The foot operatable actuation means of the braking assembly may comprise a brake shoe arranged between the surface area of the rod and the sidewall of the roller and covering a substantial part of the sidewall of said roller. A first lever connected to the rod and extending perpendicularly to the rod, and a second lever connected to the end of the first lever and pivoting about an axis perpendicular to the rod may be provided. The second lever is directly foot operatable. In this, a pushing down of the end of the second lever arranged in the shoe by the toes results in a lifting of the other end of the second lever, a lifting of the first lever and a rotation of the rod. Because of the rod having a non-circular cross-section and being located adjacent to the brake shoe, the rotation of the rod results in a movement of the brake shoe in the direction of the sidewall of the roller. An axial braking force is attained that slows down the rollers depending on the braking force applied by the toes.
The second lever may comprise a toe actuator arranged in an area behind the normal position of the toes, the toe actuator being pushed down by a contracting movement of the toes towards the rest of the respective foot. Thus, it is very easy for the user to apply the desired braking force, as the necessary counter force is provided by the upper part of a respective shoe or boot surrounding the foot.
The braking assembly may comprise a second rod having a noncircular cross-section. The two rods are arranged symmetrically to each other and act upon both sidewalls of said roller. Thus, the braking force is applied more evenly and the stability of the braking assembly is improved. Further, a two side arrangement has the advantage of a lower heating up of the sidewalls of the rollers. In case of a two side arrangement the actuation means comprises special parts for each side, and the two rods may each act upon a brake shoe arranged between the respective rod and the sidewall of the rollers.
In addition, the rollers may be made of a material having a high thermal conductivity so that the heating up of the rollers is not concentrated on their sidewalls.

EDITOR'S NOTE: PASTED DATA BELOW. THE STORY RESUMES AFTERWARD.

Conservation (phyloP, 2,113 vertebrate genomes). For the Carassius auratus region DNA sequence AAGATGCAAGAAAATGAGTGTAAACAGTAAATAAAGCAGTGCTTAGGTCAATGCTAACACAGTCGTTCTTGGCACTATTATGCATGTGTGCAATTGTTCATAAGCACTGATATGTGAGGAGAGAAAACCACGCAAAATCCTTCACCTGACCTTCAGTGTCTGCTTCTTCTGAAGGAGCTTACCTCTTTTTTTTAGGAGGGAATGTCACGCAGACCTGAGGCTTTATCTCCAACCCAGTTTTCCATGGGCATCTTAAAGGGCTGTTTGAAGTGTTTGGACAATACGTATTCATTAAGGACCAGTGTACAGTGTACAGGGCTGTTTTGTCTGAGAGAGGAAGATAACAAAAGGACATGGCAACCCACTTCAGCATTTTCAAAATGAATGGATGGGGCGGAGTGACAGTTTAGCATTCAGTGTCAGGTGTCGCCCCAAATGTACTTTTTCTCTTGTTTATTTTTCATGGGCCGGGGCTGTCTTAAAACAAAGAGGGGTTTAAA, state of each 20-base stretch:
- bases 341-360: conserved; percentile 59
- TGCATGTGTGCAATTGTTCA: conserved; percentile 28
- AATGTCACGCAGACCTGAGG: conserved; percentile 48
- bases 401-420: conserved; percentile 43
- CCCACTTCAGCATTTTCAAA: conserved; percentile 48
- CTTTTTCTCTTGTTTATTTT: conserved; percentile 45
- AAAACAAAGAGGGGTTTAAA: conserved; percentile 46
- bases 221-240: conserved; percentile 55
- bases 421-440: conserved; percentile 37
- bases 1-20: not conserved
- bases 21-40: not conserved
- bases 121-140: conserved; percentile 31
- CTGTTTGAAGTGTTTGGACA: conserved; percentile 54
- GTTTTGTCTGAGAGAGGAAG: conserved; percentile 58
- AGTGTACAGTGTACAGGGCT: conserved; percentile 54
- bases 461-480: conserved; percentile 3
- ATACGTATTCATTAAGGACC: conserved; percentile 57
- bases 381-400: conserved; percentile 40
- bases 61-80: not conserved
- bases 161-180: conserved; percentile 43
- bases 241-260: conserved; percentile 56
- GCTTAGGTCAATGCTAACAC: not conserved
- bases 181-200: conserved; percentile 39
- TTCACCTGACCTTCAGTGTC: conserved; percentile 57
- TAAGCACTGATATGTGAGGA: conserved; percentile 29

The brake shoe may act upon several rollers. Thus, the braking force is substantially distributed evenly to the rollers.
The braking assembly may comprise a brake disk arranged on the break shoe or a brake lining or brake pad arranged on the roller. In the first case no special rollers are needed. The rollers can be made of a material having a high thermal conductivity, so that no additional brake disk or brake lining is required and the rollers do not heat up too much during braking action.
Furthermore, a resilient means, e.g. a spring or preferably an O-ring, may be located between each brake shoe and the non-rotating inner rings of the adjacent bearings of the rollers or directly between two brake shoes at opposite sidewalls of the rollers. The O-ring biases the brake shoes in a direction away from the rollers, so that unintentional braking is avoided. Furthermore, by this resilient means the braking force is adjustable.
It is an object of the invention to provide a braking assembly for in-line roller skates which applies an axial braking force to the rollers and which is foot operatable.
This and other objects, features and advantages of the invention will become apparent upon reading the specification when taken into conjunction with the accompanying drawings wherein like characters of reference designate corresponding parts throughout the several views.
FIG. 1 is a partially broken side view of an in-line roller skate comprising a braking assembly,
FIG. 2 is a back view of the in-line roller skate,
FIG. 3 is a top view of some parts of the braking assembly,
FIG. 4 is a perspective view of a rod with a first lever,
FIG. 5 is a front view of the rod, and
FIG. 6 is a side view of the in-line roller skate comprising a braking assembly.